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Thomas Haden Church Talks About "Sideways"

The Meaning of "Sideways" and Alexander Payne Films

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Paul Giamatti Thomas Haden Church

Paul Giamatti and Thomas Haden Church in "Sideways"

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We haven't seen much of Thomas Haden Church in movies or on TV recently. According to Haden Church the explanation is simple: he's been busy behind the camera rather than in front of it for the past year or so.

Thomas Haden Church moved away from the Hollywood scene three years ago to a ranch in Texas and stays busy writing, directing, and working his land. However the script for "Sideways," combined with the opportunity to work with writer/director Alexander Payne, proved too tempting to pass up.

In "Sideways," Thomas Haden Church plays Jack, a womanizer who is about to be married. Best friend/wine lover Miles (Paul Giamatti) takes his buddy on a tour of the wine country as a last hurrah before Jack ties the knot. The two buddies soon find themselves caught in a heady mix of wine and woman, with Jack's upcoming nuptials fast approaching.

INTERVIEW WITH THOMAS HADEN CHURCH ('Jack'):

What's the title of this movie mean to you?
The title of the movie is open to interpretation. We talked about it often. You go through a door sideways. Or the little roads that go off to the wineries in the Santa Ynez valley are sideways of the 101. But it’s also these little portals that open up, and the experience. These guys are at such a crossroads in their lives. Their lives have been largely defined by failure and you would think the prospect of marriage, which is supposed to be bountiful and hopeful, it’s just really another kind of tangential thing in his life. I mean, he’s so kind of desultory about it even at the beginning. Whenever Miles comes, he can’t wait to get away from it. One week away from being married and he can’t wait to get away from his new in-laws and his fiancée. And there’s actually some stuff that we shot that was cut out of the movie, these very antagonistic phone calls with his fiancée that Alexander [Payne] took out of the movie.

Why?
We debated it early on. I never felt the necessity for it because I think you get a sense of that antagonistic [feeling] between [them]. Like the very first moment she’s like, “We want you to try the cake,” and Jack doesn’t want to try the cake. He wants to get on the road. And whenever they’re backing out, he’s sugary sweet to them saying goodbye and then immediately whirls on Jack and is kind of attacking Jack. That’s the dynamic that exists in his engagement.

How difficult was it for you to tap into that delusional sense of self-justification?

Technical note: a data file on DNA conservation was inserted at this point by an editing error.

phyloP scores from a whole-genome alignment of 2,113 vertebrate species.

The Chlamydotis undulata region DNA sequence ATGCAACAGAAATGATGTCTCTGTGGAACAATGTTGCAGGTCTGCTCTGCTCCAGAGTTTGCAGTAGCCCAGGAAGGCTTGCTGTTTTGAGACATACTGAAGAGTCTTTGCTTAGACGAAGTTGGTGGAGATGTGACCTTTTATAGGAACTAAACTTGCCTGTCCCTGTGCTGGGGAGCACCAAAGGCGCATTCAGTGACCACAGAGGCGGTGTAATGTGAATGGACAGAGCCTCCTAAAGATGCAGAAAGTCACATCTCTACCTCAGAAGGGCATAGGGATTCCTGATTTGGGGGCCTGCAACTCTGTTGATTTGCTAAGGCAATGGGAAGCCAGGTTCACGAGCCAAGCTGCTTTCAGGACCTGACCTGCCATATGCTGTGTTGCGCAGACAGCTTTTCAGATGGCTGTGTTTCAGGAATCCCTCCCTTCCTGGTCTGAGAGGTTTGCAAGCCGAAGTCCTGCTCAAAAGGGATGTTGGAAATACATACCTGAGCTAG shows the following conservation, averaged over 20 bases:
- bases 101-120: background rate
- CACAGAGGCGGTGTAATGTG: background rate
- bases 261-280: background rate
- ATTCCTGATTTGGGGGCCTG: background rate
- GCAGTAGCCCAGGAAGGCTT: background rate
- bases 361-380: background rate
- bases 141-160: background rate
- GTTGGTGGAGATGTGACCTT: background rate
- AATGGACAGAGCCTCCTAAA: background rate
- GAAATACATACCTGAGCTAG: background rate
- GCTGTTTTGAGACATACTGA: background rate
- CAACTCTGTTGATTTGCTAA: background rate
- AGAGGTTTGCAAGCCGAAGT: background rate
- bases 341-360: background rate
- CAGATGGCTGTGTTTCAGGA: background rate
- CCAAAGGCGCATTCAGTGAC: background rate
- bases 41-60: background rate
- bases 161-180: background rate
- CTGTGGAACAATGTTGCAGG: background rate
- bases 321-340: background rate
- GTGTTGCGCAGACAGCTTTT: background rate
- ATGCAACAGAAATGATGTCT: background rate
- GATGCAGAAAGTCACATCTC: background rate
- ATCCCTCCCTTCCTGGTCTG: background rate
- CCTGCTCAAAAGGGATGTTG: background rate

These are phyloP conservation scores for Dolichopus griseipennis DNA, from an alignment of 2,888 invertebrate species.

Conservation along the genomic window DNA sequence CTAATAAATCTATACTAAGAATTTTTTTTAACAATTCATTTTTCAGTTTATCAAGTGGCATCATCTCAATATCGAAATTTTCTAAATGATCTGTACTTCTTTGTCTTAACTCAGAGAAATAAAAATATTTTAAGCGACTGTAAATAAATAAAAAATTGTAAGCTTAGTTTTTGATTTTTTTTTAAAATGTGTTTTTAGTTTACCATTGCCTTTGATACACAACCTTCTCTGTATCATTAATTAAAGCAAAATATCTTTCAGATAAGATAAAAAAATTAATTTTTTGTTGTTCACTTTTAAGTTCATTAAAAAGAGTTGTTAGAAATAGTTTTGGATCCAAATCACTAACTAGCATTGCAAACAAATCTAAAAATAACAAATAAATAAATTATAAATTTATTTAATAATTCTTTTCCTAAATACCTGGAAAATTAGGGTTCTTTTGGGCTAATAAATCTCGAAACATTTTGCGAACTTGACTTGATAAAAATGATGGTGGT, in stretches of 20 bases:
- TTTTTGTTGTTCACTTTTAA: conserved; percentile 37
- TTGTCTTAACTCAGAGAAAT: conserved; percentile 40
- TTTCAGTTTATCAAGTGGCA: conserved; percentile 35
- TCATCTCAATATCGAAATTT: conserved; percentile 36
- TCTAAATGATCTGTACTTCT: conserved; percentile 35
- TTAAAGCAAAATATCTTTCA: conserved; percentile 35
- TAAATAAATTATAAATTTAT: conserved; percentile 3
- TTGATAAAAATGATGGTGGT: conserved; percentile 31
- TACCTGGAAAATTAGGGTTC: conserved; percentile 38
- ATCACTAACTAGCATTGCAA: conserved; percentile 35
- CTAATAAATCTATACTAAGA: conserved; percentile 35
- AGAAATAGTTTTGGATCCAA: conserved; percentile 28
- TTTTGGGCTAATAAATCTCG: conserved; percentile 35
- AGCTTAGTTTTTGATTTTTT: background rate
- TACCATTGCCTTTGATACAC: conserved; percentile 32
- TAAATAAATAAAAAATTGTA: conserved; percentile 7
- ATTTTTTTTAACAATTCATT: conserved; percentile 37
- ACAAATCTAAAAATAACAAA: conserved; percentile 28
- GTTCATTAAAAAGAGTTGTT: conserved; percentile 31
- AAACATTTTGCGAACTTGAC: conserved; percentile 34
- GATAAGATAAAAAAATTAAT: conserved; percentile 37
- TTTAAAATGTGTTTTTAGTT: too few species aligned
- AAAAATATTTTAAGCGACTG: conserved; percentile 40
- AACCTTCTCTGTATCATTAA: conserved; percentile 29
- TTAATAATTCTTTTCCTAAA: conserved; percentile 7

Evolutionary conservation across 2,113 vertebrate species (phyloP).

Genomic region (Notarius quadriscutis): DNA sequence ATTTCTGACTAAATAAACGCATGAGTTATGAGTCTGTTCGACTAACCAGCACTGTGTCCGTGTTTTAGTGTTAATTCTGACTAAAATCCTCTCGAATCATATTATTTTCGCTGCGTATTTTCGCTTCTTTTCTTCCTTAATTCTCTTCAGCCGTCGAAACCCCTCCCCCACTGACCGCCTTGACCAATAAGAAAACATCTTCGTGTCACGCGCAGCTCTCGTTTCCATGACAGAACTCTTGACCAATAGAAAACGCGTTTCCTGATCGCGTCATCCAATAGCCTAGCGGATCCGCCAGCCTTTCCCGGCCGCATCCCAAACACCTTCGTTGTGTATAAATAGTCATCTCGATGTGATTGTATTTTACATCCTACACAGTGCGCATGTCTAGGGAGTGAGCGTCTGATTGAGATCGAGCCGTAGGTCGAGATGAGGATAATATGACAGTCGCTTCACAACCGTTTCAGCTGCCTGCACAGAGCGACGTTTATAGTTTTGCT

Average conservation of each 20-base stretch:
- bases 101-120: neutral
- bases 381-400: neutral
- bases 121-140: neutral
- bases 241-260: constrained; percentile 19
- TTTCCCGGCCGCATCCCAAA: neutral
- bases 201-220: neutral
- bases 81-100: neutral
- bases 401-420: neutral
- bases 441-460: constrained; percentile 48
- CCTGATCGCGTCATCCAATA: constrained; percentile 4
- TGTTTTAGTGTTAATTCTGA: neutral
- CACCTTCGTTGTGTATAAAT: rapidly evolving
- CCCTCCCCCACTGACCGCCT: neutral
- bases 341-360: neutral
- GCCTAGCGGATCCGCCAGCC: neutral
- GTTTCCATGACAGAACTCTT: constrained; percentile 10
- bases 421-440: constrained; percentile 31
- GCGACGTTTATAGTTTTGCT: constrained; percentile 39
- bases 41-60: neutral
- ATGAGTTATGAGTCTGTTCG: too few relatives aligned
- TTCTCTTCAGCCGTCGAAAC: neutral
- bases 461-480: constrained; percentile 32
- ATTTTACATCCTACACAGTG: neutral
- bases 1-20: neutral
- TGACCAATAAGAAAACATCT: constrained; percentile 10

Difficult because my value system couldn’t be more diametrically opposed to the characters. I believe in singularity in relationships because you’ve got to have trust on both sides. Although, having been a guy that has existed in that world… I’ve lived in Texas exclusively, but I certainly had my run of years in LA and success in television and some in movies. Just being plugged into the industry and seeing how fast and loose people play it, in terms of romance, it’s almost like a parallel universe. And the rest of the world, unfortunately, sees it like a benchmark or a template of some sort. Especially like the whole J-Lo and Ben Affleck thing. You know, where they’re just so destiny bound? They’re giving each other multi-million dollar gifts. And then it’s over and she’s pregnant with some other guy! So it’s like the justification sort of exists already, by virtue of the environment he lives in.

What’s one of the things that makes Alexander Payne’s movies so interesting?
Alexander always has this kind of ‘beef for human’-kind of tendril that goes through his movies. We comment on it in the movie when we’re walking away from the golf course and [Paul] says, “We’re all just pasture animals waiting to be slaughtered.” Alexander sees everything as just a struggle against the inevitable, which is death. And however lonely or rote or insignificant – it’s like everything that you dream that it might be and you absolutely campaign and challenge it the whole way. It’s completely what “About Schmidt” was about and it is absolutely what this movie is about. It even to some extent is what “Election” is about. This guy that’s so middle-aged and middle American and middle of the road and he pinpoints this senior and she’s where he makes his stand against inhumanity. And he fails. He gets his ass kicked by an 18 year-old girl.

Are you a wine drinker?
No. I mean, like many people I had a brief vocational fling at waiting tables in college. You kind of have to try to learn something about it to knowledgably serve it or make recommendations about it. But no, I’m really not. Last summer when we were preparing for the movie, I actually kind of wanted to stay fairly uninformed about it. As we went through the process that we do in the movie, I wanted to be a little wide-eyed. It’s a complete new experience for him and one that he’s willing to embrace because it serves the larger purpose, which is to hopefully pick up girls with this pseudo-intellectual lexicon of wine aficionados.

PAGE 2: Thomas Haden Church on Working with Paul Giamatti and a Love Scene with the Director's Wife

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